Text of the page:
Live music in the hotel grounds
By the time that the bus dropped us off back at the hotel we were desperate for food and drink. We went out into the hotel's ground and found a little restaurant where we sat quietly, enjoying our meal and going over our day as the sun went down. There are no two ways about it – Rio is a beautiful city as far as its location is concerned!

Sunday 5th February 2012

We had to set the alarm this morning, as our excursion departed at 8am. It took us a whole hour to go back along the beachfront hotels picking up other people who, like us, wanted to see Sugar Loaf up close.

I had my heart in my mouth when we got to the cable car. It's a two stage journey up to Sugar Loaf. The first stage itself involves a climb of over 200 metres – that's as high as the TV Tower restaurant in Berlin, for those of you who've done that! At the end of the first stage you walk through a section of canopied rain forest (really very attractive, and beautifully shady) and arrive at the departure point of the second cable car. Here you set off for ANOTHER 200 metre climb.

First cable car towards Sugar Loaf
Scary prospect!
Now the SECOND cable car!
I have a serious problem with heights and so does Gill, but we felt fairly safe in the large cable cars – capacity 65. I felt far more anxious in the six person cable cars in Funchal, Madeira - as they cross the supporting pylons on the journey they lurch about alarmingly! Once you get on to the top of Sugar Loaf you have the most unbelievably wonderful views in all directions.
Looking back down
Copacabana from Sugar Loaf
Rio from Sugar Loaf
Large commercial aircraft landing at the nearby airport pass you at your height as they bank and line up with the runway. Large birds hang in the air on the currents above you as you gawp down at one of the world's greatest panoramas. We got talking to a Scot and an English chap, both of whom have visited Sydney and love it and both of whom said that the sight we were all currently gazing at was even better. Wow!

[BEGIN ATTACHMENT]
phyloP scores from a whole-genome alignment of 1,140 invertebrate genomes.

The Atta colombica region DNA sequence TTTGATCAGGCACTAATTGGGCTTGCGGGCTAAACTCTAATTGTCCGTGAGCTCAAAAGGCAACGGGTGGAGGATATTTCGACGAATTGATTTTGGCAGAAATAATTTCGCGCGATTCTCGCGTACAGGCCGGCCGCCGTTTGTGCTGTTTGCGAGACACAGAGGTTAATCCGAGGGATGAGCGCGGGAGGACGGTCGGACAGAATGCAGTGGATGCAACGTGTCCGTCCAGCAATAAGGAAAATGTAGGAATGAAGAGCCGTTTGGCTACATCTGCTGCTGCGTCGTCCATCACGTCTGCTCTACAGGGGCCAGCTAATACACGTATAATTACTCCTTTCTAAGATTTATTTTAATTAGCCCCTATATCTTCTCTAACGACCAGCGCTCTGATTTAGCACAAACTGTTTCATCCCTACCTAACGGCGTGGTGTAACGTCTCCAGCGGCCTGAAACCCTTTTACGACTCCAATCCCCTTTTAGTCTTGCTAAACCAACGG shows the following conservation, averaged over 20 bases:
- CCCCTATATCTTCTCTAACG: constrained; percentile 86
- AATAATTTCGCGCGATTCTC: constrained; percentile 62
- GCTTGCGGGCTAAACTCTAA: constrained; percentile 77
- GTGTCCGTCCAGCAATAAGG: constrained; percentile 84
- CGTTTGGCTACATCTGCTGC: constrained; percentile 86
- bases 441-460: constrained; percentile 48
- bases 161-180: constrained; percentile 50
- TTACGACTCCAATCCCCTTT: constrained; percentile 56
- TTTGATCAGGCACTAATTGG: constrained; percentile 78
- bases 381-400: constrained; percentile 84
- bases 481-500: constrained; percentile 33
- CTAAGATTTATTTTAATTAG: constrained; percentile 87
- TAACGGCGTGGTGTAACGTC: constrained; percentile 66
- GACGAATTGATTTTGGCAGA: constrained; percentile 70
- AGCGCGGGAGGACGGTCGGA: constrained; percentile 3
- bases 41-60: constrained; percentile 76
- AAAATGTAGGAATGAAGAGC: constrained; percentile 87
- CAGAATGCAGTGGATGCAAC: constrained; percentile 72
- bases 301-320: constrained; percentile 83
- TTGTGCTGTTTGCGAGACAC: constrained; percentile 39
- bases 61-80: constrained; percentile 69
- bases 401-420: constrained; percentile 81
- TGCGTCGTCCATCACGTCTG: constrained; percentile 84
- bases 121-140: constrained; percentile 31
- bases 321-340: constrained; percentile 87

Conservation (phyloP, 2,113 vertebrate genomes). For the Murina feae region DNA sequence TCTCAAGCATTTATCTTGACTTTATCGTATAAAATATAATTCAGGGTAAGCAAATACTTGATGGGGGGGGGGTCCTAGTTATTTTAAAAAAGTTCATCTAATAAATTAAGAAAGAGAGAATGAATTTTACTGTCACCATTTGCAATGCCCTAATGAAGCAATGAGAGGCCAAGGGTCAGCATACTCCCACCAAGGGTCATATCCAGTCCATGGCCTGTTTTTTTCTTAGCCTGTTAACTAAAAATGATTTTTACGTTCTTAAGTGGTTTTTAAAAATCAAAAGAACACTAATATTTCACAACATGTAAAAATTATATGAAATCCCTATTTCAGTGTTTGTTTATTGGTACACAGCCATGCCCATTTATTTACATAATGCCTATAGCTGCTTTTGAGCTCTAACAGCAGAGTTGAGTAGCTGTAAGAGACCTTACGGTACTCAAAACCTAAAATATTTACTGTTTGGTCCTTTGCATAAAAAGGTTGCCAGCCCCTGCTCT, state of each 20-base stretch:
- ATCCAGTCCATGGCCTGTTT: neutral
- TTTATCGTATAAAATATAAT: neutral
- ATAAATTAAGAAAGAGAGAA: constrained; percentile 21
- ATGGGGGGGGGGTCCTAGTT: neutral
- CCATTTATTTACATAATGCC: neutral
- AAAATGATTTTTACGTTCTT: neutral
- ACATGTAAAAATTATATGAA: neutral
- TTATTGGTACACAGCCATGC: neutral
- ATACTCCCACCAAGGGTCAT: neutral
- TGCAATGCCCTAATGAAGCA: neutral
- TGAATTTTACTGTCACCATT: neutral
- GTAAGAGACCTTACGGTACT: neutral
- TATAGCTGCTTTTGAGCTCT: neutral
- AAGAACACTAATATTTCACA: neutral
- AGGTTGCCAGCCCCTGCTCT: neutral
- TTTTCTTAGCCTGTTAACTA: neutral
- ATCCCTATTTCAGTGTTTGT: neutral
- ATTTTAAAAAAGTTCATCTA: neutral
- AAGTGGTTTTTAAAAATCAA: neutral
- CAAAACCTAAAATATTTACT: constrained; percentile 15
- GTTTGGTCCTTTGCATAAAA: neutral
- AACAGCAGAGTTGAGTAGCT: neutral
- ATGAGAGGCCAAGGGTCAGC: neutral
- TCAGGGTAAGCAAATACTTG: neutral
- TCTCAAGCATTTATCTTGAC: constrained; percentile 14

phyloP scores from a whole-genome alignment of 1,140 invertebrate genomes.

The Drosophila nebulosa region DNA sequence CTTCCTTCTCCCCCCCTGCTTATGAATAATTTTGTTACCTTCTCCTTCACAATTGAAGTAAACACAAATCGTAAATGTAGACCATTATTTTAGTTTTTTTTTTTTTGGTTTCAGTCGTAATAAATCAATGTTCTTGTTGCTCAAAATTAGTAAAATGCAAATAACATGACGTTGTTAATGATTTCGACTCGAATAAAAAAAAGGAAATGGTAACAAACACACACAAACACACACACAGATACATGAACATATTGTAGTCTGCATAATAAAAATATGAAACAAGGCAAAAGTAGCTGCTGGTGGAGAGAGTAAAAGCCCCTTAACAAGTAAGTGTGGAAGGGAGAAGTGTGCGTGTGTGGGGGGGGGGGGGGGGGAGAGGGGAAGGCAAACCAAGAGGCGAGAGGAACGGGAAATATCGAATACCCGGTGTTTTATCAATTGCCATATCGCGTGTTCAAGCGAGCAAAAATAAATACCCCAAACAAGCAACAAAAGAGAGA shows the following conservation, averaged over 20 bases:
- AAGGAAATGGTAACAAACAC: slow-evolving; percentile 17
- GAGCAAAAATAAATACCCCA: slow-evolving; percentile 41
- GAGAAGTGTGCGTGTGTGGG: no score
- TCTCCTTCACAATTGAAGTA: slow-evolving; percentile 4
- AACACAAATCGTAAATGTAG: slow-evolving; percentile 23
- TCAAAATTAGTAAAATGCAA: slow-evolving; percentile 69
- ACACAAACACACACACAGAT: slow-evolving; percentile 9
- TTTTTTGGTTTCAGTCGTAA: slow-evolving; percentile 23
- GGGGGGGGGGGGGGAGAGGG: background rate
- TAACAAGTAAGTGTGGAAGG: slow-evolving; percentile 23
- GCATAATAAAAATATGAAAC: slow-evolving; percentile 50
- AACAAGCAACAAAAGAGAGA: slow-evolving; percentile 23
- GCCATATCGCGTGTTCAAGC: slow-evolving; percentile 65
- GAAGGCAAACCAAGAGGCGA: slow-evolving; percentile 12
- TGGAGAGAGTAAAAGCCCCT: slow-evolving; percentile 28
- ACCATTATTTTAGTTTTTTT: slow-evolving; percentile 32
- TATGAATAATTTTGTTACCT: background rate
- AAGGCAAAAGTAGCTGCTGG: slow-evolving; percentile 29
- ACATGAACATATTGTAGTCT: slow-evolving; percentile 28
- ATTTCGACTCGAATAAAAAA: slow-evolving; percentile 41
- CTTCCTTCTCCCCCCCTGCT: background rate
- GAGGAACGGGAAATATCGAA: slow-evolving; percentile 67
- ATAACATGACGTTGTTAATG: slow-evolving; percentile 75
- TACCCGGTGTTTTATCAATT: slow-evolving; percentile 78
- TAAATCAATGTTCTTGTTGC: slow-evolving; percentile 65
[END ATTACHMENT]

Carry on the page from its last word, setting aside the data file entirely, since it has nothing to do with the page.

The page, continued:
I'm not sure that I'll ever again see anything quite as awe-inspiring. One's reaction to the view from the top is probably heightened by the journey you make in order to get up there. Even though as you look back across to the statue and you realise it's about twice as high as Sugar Loaf you can't help thinking that this view is superior. We were up there for about 90 minutes, and I was almost reluctant to come down as I know that I'll never see this view again - it was THAT good.
Rio from Sugar Loaf
Rio from Sugar Loaf
Statue from Sugar Loaf
The route back down to Rio
Overlooking Copacabana
Basking on Sugar Loaf
While we were up there the guide pointed out a conical building way away in the city centre. This was the cathedral, built in the 1970s, and it would be the second and last stop on our itinerary. When we got to it it was hard to know quite what to make of it at first. It was made of cast concrete with sort of louvred openings all around that let in air and a little light. The space inside was enormous – maximum capacity 20,000. There were four panels of coloured glass windows equally spaced around the inside of the cone, which itself was brutal 1970s concrete

Going back outside again you couldn't help noticing how very ugly exposed concrete can be when exposed to the elements for forty years – it just looks grubby and far from being appropriate for a cathedral. You can't help reflecting that it probably won't see its centenary as by them it'll have been pulled down and replaced.
Rio's bizarre cathedral - outside
Rio's bizarre cathedral - inside
Rio's bizarre cathedral, reflected

After this it was back through the centre of Rio and its traffic jams and back to a peaceful afternoon reading beside the pool. Before our evening meal we went to the bar to cash in some vouchers we'd been given for a complimentary drink. We'd neither of us heard before of a cocktail called a Caipirinha but we were both immediately smitten. It consists of fresh limes, lime juice, ice and a sugar cane-derived liqueur called, I think, Cachuça. Wow! It was VERY potent and completely wonderful. We've already decided we'll see if we can get the same cocktail on board our ship.

And then we spent a second contented evening, in a mild Caipirinha-induced haze, at the restaurant in the hotel grounds.